Roofing contractors use ladder-jack scaffolds for various types
of work, including gutter and metal coping installations, soffit
and fascia details, mansard roof installations and siding
applications. Occupational Safety and Health Administration (OSHA)
rules related to setup and use of ladder-jack scaffolds are found
in "Subpart L—Scaffolds" of OSHA's construction regulations
and contain specific requirements for roofing contractors that
apply to all ladder-jack scaffold setups without regard for the
task at hand.
A ladder-jack scaffold simply is a platform or plank suspended
on supports, or jacks, which are attached to the rungs of two or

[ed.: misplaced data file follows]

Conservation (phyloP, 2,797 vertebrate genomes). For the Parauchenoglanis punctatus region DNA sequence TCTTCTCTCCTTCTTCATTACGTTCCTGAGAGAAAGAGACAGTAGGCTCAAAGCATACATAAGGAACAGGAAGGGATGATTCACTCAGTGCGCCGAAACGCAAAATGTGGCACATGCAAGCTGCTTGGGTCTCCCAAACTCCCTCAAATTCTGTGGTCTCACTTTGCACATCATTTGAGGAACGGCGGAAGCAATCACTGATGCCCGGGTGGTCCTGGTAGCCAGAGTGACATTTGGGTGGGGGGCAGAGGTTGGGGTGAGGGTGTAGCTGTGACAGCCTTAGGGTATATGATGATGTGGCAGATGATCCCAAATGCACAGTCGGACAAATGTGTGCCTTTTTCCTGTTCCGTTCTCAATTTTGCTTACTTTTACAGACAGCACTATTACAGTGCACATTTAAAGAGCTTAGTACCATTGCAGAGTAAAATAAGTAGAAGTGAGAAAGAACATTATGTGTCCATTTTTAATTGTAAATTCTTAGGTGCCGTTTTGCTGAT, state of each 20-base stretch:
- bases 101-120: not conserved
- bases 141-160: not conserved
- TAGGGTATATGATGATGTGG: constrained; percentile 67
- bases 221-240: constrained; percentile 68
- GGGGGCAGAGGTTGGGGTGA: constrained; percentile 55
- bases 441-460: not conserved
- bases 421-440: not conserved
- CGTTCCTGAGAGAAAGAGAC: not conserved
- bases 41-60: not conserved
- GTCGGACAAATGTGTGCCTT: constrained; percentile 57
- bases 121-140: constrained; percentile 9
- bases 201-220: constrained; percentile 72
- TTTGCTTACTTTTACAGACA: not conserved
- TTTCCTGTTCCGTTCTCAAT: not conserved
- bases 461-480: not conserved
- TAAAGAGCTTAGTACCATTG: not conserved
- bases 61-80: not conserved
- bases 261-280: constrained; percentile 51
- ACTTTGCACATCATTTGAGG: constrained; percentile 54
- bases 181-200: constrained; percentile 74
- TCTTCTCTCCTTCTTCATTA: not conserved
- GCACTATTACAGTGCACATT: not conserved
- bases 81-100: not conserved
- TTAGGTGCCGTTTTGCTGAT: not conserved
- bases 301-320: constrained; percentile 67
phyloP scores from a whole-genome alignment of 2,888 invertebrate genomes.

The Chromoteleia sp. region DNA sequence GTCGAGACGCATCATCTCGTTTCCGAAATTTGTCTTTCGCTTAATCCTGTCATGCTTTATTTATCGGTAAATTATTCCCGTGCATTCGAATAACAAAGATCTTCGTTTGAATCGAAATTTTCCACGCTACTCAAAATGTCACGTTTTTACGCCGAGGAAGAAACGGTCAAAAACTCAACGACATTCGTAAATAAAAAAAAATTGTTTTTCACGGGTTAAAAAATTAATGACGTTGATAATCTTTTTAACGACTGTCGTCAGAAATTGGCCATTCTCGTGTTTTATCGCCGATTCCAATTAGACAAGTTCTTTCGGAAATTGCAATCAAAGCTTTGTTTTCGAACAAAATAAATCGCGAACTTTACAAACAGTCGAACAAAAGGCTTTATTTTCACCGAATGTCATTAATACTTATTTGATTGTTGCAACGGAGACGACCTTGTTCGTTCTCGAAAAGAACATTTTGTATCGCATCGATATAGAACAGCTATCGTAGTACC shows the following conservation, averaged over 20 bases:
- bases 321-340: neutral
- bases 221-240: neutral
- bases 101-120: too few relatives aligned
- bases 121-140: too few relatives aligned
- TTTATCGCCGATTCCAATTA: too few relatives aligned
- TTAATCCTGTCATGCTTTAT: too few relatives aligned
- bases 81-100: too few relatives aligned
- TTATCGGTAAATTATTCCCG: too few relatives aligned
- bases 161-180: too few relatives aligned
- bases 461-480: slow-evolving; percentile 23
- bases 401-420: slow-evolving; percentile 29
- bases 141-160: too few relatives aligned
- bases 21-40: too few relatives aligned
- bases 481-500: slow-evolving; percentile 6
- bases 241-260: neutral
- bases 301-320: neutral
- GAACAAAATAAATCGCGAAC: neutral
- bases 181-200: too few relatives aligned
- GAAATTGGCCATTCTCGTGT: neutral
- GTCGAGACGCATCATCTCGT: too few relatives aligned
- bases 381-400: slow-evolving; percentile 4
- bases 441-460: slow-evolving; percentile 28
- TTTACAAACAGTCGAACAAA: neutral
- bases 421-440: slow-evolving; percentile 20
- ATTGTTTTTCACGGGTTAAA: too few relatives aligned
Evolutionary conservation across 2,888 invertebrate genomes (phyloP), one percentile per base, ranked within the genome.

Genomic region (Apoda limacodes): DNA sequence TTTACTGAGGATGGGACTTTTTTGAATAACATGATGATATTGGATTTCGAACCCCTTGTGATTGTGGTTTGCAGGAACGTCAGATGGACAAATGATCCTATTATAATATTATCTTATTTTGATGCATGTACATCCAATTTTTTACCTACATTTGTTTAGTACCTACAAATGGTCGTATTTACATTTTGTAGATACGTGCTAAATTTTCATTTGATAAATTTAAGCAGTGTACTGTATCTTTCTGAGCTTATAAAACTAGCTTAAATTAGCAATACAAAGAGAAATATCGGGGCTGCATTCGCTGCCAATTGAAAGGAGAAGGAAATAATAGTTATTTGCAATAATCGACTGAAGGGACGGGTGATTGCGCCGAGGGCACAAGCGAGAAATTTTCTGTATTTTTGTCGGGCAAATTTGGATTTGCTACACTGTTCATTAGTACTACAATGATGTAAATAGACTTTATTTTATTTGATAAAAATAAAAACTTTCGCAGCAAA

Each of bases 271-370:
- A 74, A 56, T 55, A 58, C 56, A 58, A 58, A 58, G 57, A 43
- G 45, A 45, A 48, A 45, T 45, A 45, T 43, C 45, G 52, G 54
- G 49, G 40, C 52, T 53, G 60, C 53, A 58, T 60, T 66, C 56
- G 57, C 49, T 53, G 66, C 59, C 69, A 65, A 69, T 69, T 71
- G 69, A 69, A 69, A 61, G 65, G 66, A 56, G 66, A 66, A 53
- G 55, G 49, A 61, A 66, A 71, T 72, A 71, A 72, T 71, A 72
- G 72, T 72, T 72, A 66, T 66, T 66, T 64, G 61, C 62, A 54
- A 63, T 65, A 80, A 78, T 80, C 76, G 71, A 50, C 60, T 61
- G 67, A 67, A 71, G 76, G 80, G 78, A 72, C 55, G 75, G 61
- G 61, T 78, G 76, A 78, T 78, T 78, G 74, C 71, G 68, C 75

more ladders. The ladders are set at intervals apart from each
other to accommodate the length of the platform or plank and
provide intermediate support if required. A worker then can perform
tasks along a portion of a building's edge by working off the plank
instead of making multiple moves with a single ladder.
OSHA requires the platform or plank portion of a ladder-jack
scaffold to be at least 12 inches wide. Ordinarily, aluminum
scaffold planks—either fixed-length or
extension-type—are used with ladder jacks because of aluminum
scaffold planks' light weight and load capacity. Planks available
from major scaffold equipment manufacturers generally are designed
to comply with OSHA's 12-inch width requirement, and some models
are 14 inches wide. They also should have a posted load rating in
pounds that—in the case of fixed planks—may allow two
workers to be on a...
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